HAMBLIN Charles Fallacies

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Manual de falacias

Transcript of HAMBLIN Charles Fallacies

by the same authorELEMENTARYFORMAL LOGICFallacies C. L. HAMBLINProfessor of PhilosophyUniversity of New South Wales1METHUEN& COLTDFirst published in 197 oby Methuen & co LtdII New Fetter Lane, London E C 197o C. L. HamblinPrinted in Great Britain byRichard Clay (The Chaucer Press) LtdBungqy,, S'uffo kS BN416 14570 ICONTENTSACKNOWLEDGEMENTSI. The Standard Treatment2. Aristotle's List3. The Aristotelian Tradition4. Arguments 'Ad'5. The Indian Tradition6. Formal Fallacies7. The Concept of Argument8. Formal Dialectic9. Equivocation795o891 351 77190224253283BIBLIOGRAPHY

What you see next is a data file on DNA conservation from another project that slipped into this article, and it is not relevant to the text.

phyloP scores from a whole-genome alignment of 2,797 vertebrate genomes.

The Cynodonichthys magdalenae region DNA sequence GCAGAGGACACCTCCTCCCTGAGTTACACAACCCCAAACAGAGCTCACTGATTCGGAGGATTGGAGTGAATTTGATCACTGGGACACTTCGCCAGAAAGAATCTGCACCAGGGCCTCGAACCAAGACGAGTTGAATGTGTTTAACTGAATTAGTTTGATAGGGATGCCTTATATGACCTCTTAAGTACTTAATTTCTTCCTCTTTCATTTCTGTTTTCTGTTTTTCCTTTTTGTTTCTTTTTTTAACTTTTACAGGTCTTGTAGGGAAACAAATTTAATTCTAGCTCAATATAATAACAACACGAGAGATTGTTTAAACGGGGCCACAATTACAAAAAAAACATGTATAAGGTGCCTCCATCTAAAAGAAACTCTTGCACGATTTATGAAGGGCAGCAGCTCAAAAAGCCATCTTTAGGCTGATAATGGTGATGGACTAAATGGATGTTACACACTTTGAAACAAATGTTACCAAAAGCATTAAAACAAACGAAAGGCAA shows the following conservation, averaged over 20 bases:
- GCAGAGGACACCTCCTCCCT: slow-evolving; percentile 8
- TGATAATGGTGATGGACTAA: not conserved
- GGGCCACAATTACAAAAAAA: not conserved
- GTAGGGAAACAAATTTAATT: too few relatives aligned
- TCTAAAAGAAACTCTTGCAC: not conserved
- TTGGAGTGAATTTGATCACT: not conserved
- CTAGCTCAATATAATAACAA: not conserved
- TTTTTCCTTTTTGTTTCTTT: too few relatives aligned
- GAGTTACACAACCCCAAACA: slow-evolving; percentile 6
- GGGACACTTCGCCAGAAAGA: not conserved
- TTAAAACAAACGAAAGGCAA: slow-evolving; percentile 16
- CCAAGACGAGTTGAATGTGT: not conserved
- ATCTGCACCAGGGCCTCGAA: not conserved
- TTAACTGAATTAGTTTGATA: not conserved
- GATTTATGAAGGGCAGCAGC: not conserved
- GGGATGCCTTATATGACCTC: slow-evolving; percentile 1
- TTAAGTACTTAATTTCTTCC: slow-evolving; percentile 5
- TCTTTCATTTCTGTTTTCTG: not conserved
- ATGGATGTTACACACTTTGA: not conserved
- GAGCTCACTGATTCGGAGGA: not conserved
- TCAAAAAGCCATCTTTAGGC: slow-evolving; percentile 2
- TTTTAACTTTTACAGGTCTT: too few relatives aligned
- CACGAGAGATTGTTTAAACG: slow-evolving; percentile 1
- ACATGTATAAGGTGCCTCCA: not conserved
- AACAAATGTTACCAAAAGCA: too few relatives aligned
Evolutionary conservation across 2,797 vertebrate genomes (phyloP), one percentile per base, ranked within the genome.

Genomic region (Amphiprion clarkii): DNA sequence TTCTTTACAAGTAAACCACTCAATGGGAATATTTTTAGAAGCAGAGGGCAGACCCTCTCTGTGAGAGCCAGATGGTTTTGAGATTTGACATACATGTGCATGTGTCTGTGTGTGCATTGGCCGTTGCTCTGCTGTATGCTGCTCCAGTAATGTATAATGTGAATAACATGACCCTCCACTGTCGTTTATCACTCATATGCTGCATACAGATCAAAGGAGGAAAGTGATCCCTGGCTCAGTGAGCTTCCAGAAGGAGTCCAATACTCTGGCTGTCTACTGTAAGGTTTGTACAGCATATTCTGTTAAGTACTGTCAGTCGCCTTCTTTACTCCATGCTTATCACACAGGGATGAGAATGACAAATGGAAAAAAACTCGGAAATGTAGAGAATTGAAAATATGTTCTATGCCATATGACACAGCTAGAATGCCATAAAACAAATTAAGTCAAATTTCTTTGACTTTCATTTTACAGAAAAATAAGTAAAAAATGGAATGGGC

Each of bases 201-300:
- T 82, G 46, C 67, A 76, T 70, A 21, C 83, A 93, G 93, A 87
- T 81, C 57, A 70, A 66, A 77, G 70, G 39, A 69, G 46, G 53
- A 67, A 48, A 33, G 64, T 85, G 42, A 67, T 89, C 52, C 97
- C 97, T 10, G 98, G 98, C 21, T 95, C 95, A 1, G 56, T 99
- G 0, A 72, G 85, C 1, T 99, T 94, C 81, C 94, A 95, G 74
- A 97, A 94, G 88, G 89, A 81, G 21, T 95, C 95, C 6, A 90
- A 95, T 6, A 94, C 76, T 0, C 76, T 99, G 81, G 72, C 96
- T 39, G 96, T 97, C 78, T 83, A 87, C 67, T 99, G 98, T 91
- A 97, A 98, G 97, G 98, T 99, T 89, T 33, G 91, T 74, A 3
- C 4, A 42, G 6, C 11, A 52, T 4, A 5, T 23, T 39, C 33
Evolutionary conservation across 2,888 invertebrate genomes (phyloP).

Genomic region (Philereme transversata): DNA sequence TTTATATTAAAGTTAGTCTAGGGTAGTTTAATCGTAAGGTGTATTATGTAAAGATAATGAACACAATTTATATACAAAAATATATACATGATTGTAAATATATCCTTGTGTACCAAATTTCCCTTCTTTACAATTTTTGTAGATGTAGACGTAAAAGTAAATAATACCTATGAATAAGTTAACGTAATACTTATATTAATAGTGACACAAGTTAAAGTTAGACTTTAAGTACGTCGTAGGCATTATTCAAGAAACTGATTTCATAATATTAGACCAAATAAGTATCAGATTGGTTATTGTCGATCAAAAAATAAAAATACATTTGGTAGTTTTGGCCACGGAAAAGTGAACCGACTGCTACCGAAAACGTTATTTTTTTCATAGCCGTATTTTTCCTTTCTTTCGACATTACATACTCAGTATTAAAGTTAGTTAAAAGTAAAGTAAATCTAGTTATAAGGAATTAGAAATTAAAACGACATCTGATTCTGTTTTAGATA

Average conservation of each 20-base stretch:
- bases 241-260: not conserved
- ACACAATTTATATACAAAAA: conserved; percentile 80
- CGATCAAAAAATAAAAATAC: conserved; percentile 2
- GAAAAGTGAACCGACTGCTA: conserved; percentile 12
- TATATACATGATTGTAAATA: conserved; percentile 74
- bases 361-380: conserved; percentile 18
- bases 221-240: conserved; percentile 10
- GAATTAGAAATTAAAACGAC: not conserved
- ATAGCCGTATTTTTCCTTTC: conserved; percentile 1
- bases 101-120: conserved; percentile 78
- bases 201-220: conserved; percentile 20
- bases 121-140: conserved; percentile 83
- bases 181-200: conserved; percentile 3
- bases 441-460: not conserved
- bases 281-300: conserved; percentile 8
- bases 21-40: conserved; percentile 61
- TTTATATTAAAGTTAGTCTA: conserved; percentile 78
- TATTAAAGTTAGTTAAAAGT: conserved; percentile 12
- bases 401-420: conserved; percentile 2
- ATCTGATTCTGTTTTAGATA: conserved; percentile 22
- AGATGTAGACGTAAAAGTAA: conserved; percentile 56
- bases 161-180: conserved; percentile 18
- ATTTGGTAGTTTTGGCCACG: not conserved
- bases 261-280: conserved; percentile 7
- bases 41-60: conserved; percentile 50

317Distributed in the USAby Barnes & Noble Inc71426ACKNOWLEDGMENTSI have picked many colleagues' brains, but most ofthem must here be thanked anonymously. I am espec-ially indebted to Professor L. M. De Rijk for theloan of a vital microfilm; to D. D. McGibbon forhelp with Greek texts; to Fr Romuald Green formaking available his work on Obligation (which Iwish he would get round to publishing); and toProfessor Nicholas Rescher for remedying part of mydeep ignorance of the Arabs. It should be added thatA. N. Prior started the whole thing off by gettingme interested in Buridan.Dedication? To the friend who said 'I hope thetitle isn't an accurate description of the contents'.But most of all to Rita, Fiona and Julie.C.L.H.CHAPTER IThe Standard TreatmentThere is hardly a subject that dies harder or has changed so littleover the years. After two millennia of active study of logic and,in particular, after over half of that most iconoclastic of centu-ries, the twentieth A.D., we still find fallacies classified, presentedand studied in much the same old way. Aristotle's principal listof thirteen types of fallacy in his Sophistical Refutations the Latintitle is De Sophisticis Elenchis (from Greek llEp/ T6'w Z4Eurticth'y'Eltlyxcov) whence they have often been called 'sophisms', andsometimes (elenchs' still appears, usually with one or two obis-'sions and a handful of additions, in many modern textbooks oflogic; and though there have been many proposals for reform,none has met more than temporary acceptance. Such set-backs asAristotle's treatment has had have been as much due to irrelevantvicissitudes of history as to any kind of criticisms of its short-comings. Thus, although current in the ancient world in Athens,Alexandria and Rome it was 'lost' to western Europe, for somecenturies during the monastic period; but was rediscovered withenthusiasm about the twelfth century, when it began to form asection of the logic curriculum in the emerging universities.Since that time until the present century textbooks of logic notcontaining a short chapter on fallacies have been the exception;and since, for most of the period, all students took Logic, Europe'smen-of-affairs have generally regarded a nodding acquaintancewith a standard version of Aristotle's doctrine as a routinenecessity of the same character as knowledge of the multiplicationtable. Quite a few of these men, in fact, have written accountsof fallacies themselves; they include at least one Pope, two saints,archbishops in profusion, the first Chancellor of the Universityof Oxford, and a Lord Chancellor of England. The tradition hasrepeatedly proved too strong for its dissentients. Ramus, in thesixteenth century, led an attack on Aristotle and refused to con-sider fallacies as a proper subject for Logic on the grounds thatthe study of correct reasoning was enough in itself to make theirnature clear; but within a few years his own followers had re-instated the subject and one of them, Heizo Buscher, actuallypublished a treatise entitled The Theory of the Solution of Fallacies. . . deduced and explained from the logic of P. Ramus.' Bacon andLocke also dropped the Aristotelian treatment, but only to re-place it with treatments of their own which, in due course, be-came partially fused with it again. During the past century someof the more mathematically minded of logicians, starting withBoole, have dropped the subject from their books in apparentagreement with Ramus ; but it is possible to discern a trend back.What about other traditions than our own? Constantinople,in the interval between the decline of Rome and its own fall tothe Turks, continued the Greek tradition that was in declinefurther west; and some Arab logicians also inherited Aristotle'sSophistical Refutations and wrote their own commentaries on it.But these traditions were mere outposts of our own. Furthereast, we find an apparently independent logical tradition in Indiawhich, starting with the Nita sutra, has its own doctrine offallacies as an adjunct to its own theory of inference. Indianlogicians have displayed the same concern to explore the formsof faulty reasoning, and the same inability either to move outsidetheir original tradition or to dispense with it. The study of theIndian tradition is of especial interest here in providing us witha control on which to test our woollier historical generalizations.Strangely, in a certain sense, there has never yet been a bookon fallacies; never, that is, a book-length study of the subject asa whole, or of incorrect reasoning in its own right rather than asan afterthought or adjunct to something else. Schopenhauer'sArt of Controversy is too short, and Bentham's Book of Fallacies toospecialized, to qualify. Abook entitled Fallacies: a View of Logicfrom the Practical Side, by Alfred Sidgwick, belies its title and is inlarge part concerned with a particular theory of non-fallaciouslogical reasoning. The medieval treatises, though some of them1 Buscherus, De ratione solvendi sophismata (3rd edn. 1594).run to enormous length that of St Albert the Great, for ex-example, has 90,000 Latin words are mere commentaries onAristotle even when, as in the case of Peter of Spain's Treatiseon the Major Fallacies, they do not indicate the fact in their titles.And all the others, including the wordy treatment by J. S. Mill,must be counted as short treatments in longer works. (Mill isjust as wordy in the rest of his volume.) Even Aristotle's Sophis-ticalRefutations is properly only the ninth book of his Topics.There are, of course, works on fallacy of a slightly differentkind; namely, less formal works such as Thouless's Straight andCrooked Thinking, Stebbing's Thinking to Some Purpose and, per-haps, Kamiat's Critique of Poor Reason and Stuart Chase's Tyrant!),of Words and Guides to Straight Thinking, which aim to induce inthe reader an appreciation of and feeling for faulty reasoning bygiving discussions based mainly on examples. Some of thesebooks I am not going to say which are good, but they do notsupply the need for a critical theoretical survey. Into the samecategory or, perhaps, into the space between the two stools Iconsign a book entitled Fallacy the Counterfeit of Argument, by ,W. Ward Fearnside and William B. Holther. This is describedon the back cover as `5 i fallacies named, explained and illus-trated'. The gratifyingly large bag of fallacies has been arrangedin a system of categories partly resembling the traditional onesbut not, it is to be presumed, intended either as exhaustive or asnon-overlapping. These books have their place; but their placeis not here. What is needed, above all, is discussion of some un-resolved theoretical questions, which these books do not includein their terms of reference.The truth is that nobody, these days, is particularly satisfiedwith this corner of logic. The traditional treatment is too unsys-tematic for modern tastes. Yet to dispense with it, as some writersdo, is to leave a gap that no one knows how to fill. We haveno theory of fallacy at all, in the sense in which we have theories ofcorrect reasoning or inference. Yet we feel the need to ticket andtabulate certain kinds of fallacious inference-process which intro-duce considerations falling outside the other topics in our logic-books. In some respects, as I shall argue later, we are in the posi-tion of the medieval logicians before the twelfth century: wehave lost the doctrine of fallacy, and need to rediscover it. But10FALLACIESTHESTANDARDTREATMENTII12 FALLACIESit is all more complicated than that because, these days, we setourselves higher standards of theoretical rigour and will not besatisfied for long with a theory less ramified and systematic thanwe are used to in other departments of Logic; and one of thethings we may find is that the kind of theory we need cannot beconstructed in isolation from them. What I shall suggest is thatinterest in fallacies has always been, in part, misplaced in that thefunction of their study has been to remind the student (and histeacher) of features of the scope and limitations of the otherparts of Logic. What the logicians of the thirteenth and four-teenth centuries made of the study of fallacies is especiallyinteresting in this connection.This is, however, for later chapters. To start with, let us setthe stage with an account not of what went on in the thirteenthcentury, or even of what Aristotle wrote, but of the typical oraverage account as it appears in the typical short chapter orappendix of the average modern textbook. And what we find inmost cases, I think it should be admitted, is as debased, worn-out and dogmatic a treatment as could be imagined incrediblytradition-bound, yet lacking in logic and in historical sense alike,and almost withdut connection to anything else in modern Logicat all. This is the part of his book in which a writer throws awaylogic and keeps his reader's attention, if at all, only by retailingthe traditional puns, anecdotes, and witless examples of his for-bears. 'Everything that runs has feet; the river runs: therefore,the river has feet' this is a medieval example, but the modernones are no better. As a whole, the field has a certain fascinationfor the connoisseur, but that is the best that can be said for it.Afallacious argument, as almost every account from Aristotleonwards tells you, is one that